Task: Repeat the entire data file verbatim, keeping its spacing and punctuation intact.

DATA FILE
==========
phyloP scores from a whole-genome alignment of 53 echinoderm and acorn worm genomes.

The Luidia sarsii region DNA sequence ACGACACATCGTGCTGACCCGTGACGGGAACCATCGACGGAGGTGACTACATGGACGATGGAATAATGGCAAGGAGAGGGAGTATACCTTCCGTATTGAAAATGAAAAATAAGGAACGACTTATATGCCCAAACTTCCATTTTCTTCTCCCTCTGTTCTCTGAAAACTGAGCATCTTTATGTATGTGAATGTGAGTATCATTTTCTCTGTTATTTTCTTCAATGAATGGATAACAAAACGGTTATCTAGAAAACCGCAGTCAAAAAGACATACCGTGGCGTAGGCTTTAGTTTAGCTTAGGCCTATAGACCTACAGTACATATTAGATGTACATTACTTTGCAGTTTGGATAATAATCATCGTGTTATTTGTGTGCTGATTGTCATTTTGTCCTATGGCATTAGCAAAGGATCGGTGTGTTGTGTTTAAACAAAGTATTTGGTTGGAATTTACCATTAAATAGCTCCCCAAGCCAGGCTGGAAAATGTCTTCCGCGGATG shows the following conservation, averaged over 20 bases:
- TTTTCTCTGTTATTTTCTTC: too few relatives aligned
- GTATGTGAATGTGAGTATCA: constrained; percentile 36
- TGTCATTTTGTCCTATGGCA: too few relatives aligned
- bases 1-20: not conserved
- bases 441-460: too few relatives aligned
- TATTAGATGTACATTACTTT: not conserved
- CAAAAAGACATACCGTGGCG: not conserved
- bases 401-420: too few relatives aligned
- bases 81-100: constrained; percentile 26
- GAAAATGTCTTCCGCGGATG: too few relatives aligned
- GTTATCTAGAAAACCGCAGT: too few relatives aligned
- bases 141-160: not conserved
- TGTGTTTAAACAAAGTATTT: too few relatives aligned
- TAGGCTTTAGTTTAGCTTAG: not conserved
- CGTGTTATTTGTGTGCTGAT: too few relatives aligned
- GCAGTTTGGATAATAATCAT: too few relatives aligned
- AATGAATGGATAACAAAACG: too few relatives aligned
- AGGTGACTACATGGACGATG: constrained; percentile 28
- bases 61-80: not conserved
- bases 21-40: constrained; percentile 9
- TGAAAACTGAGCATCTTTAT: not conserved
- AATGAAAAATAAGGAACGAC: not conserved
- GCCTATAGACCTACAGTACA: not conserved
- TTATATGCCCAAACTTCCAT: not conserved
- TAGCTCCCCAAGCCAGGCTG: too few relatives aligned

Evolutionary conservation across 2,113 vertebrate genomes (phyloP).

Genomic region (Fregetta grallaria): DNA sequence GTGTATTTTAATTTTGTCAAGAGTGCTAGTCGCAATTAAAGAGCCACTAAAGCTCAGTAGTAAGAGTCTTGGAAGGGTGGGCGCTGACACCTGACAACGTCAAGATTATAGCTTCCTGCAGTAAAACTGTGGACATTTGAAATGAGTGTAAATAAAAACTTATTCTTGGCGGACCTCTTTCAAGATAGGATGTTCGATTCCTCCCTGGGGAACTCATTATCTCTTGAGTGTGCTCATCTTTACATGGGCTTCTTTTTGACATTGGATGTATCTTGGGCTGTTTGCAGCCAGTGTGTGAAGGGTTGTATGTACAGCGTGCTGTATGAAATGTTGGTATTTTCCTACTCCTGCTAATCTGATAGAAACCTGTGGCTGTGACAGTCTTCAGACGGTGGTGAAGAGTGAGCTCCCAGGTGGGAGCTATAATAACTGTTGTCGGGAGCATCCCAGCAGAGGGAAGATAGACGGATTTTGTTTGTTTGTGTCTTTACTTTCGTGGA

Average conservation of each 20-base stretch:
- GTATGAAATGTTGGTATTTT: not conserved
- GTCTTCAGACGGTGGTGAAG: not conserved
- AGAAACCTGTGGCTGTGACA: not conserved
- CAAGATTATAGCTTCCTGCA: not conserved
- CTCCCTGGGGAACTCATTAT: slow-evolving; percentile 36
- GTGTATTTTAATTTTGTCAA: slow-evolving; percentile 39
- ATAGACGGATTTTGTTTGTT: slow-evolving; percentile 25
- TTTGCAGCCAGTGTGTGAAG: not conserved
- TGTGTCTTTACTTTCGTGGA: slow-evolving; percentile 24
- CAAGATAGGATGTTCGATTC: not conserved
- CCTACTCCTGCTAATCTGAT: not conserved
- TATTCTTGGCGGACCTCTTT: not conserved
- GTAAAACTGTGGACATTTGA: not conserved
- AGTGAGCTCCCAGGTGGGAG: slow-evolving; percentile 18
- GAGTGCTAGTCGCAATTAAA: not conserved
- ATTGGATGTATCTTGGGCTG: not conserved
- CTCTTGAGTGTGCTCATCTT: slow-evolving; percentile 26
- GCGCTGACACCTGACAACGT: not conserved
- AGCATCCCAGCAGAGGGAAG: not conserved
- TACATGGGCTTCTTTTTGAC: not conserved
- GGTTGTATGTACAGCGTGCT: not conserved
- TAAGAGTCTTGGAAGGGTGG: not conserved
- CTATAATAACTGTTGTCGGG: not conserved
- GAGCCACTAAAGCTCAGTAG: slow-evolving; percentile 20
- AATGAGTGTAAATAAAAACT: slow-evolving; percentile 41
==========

phyloP scores from a whole-genome alignment of 53 echinoderm and acorn worm genomes.

The Luidia sarsii region DNA sequence ACGACACATCGTGCTGACCCGTGACGGGAACCATCGACGGAGGTGACTACATGGACGATGGAATAATGGCAAGGAGAGGGAGTATACCTTCCGTATTGAAAATGAAAAATAAGGAACGACTTATATGCCCAAACTTCCATTTTCTTCTCCCTCTGTTCTCTGAAAACTGAGCATCTTTATGTATGTGAATGTGAGTATCATTTTCTCTGTTATTTTCTTCAATGAATGGATAACAAAACGGTTATCTAGAAAACCGCAGTCAAAAAGACATACCGTGGCGTAGGCTTTAGTTTAGCTTAGGCCTATAGACCTACAGTACATATTAGATGTACATTACTTTGCAGTTTGGATAATAATCATCGTGTTATTTGTGTGCTGATTGTCATTTTGTCCTATGGCATTAGCAAAGGATCGGTGTGTTGTGTTTAAACAAAGTATTTGGTTGGAATTTACCATTAAATAGCTCCCCAAGCCAGGCTGGAAAATGTCTTCCGCGGATG shows the following conservation, averaged over 20 bases:
- TTTTCTCTGTTATTTTCTTC: too few relatives aligned
- GTATGTGAATGTGAGTATCA: constrained; percentile 36
- TGTCATTTTGTCCTATGGCA: too few relatives aligned
- bases 1-20: not conserved
- bases 441-460: too few relatives aligned
- TATTAGATGTACATTACTTT: not conserved
- CAAAAAGACATACCGTGGCG: not conserved
- bases 401-420: too few relatives aligned
- bases 81-100: constrained; percentile 26
- GAAAATGTCTTCCGCGGATG: too few relatives aligned
- GTTATCTAGAAAACCGCAGT: too few relatives aligned
- bases 141-160: not conserved
- TGTGTTTAAACAAAGTATTT: too few relatives aligned
- TAGGCTTTAGTTTAGCTTAG: not conserved
- CGTGTTATTTGTGTGCTGAT: too few relatives aligned
- GCAGTTTGGATAATAATCAT: too few relatives aligned
- AATGAATGGATAACAAAACG: too few relatives aligned
- AGGTGACTACATGGACGATG: constrained; percentile 28
- bases 61-80: not conserved
- bases 21-40: constrained; percentile 9
- TGAAAACTGAGCATCTTTAT: not conserved
- AATGAAAAATAAGGAACGAC: not conserved
- GCCTATAGACCTACAGTACA: not conserved
- TTATATGCCCAAACTTCCAT: not conserved
- TAGCTCCCCAAGCCAGGCTG: too few relatives aligned

Evolutionary conservation across 2,113 vertebrate genomes (phyloP).

Genomic region (Fregetta grallaria): DNA sequence GTGTATTTTAATTTTGTCAAGAGTGCTAGTCGCAATTAAAGAGCCACTAAAGCTCAGTAGTAAGAGTCTTGGAAGGGTGGGCGCTGACACCTGACAACGTCAAGATTATAGCTTCCTGCAGTAAAACTGTGGACATTTGAAATGAGTGTAAATAAAAACTTATTCTTGGCGGACCTCTTTCAAGATAGGATGTTCGATTCCTCCCTGGGGAACTCATTATCTCTTGAGTGTGCTCATCTTTACATGGGCTTCTTTTTGACATTGGATGTATCTTGGGCTGTTTGCAGCCAGTGTGTGAAGGGTTGTATGTACAGCGTGCTGTATGAAATGTTGGTATTTTCCTACTCCTGCTAATCTGATAGAAACCTGTGGCTGTGACAGTCTTCAGACGGTGGTGAAGAGTGAGCTCCCAGGTGGGAGCTATAATAACTGTTGTCGGGAGCATCCCAGCAGAGGGAAGATAGACGGATTTTGTTTGTTTGTGTCTTTACTTTCGTGGA

Average conservation of each 20-base stretch:
- GTATGAAATGTTGGTATTTT: not conserved
- GTCTTCAGACGGTGGTGAAG: not conserved
- AGAAACCTGTGGCTGTGACA: not conserved
- CAAGATTATAGCTTCCTGCA: not conserved
- CTCCCTGGGGAACTCATTAT: slow-evolving; percentile 36
- GTGTATTTTAATTTTGTCAA: slow-evolving; percentile 39
- ATAGACGGATTTTGTTTGTT: slow-evolving; percentile 25
- TTTGCAGCCAGTGTGTGAAG: not conserved
- TGTGTCTTTACTTTCGTGGA: slow-evolving; percentile 24
- CAAGATAGGATGTTCGATTC: not conserved
- CCTACTCCTGCTAATCTGAT: not conserved
- TATTCTTGGCGGACCTCTTT: not conserved
- GTAAAACTGTGGACATTTGA: not conserved
- AGTGAGCTCCCAGGTGGGAG: slow-evolving; percentile 18
- GAGTGCTAGTCGCAATTAAA: not conserved
- ATTGGATGTATCTTGGGCTG: not conserved
- CTCTTGAGTGTGCTCATCTT: slow-evolving; percentile 26
- GCGCTGACACCTGACAACGT: not conserved
- AGCATCCCAGCAGAGGGAAG: not conserved
- TACATGGGCTTCTTTTTGAC: not conserved
- GGTTGTATGTACAGCGTGCT: not conserved
- TAAGAGTCTTGGAAGGGTGG: not conserved
- CTATAATAACTGTTGTCGGG: not conserved
- GAGCCACTAAAGCTCAGTAG: slow-evolving; percentile 20
- AATGAGTGTAAATAAAAACT: slow-evolving; percentile 41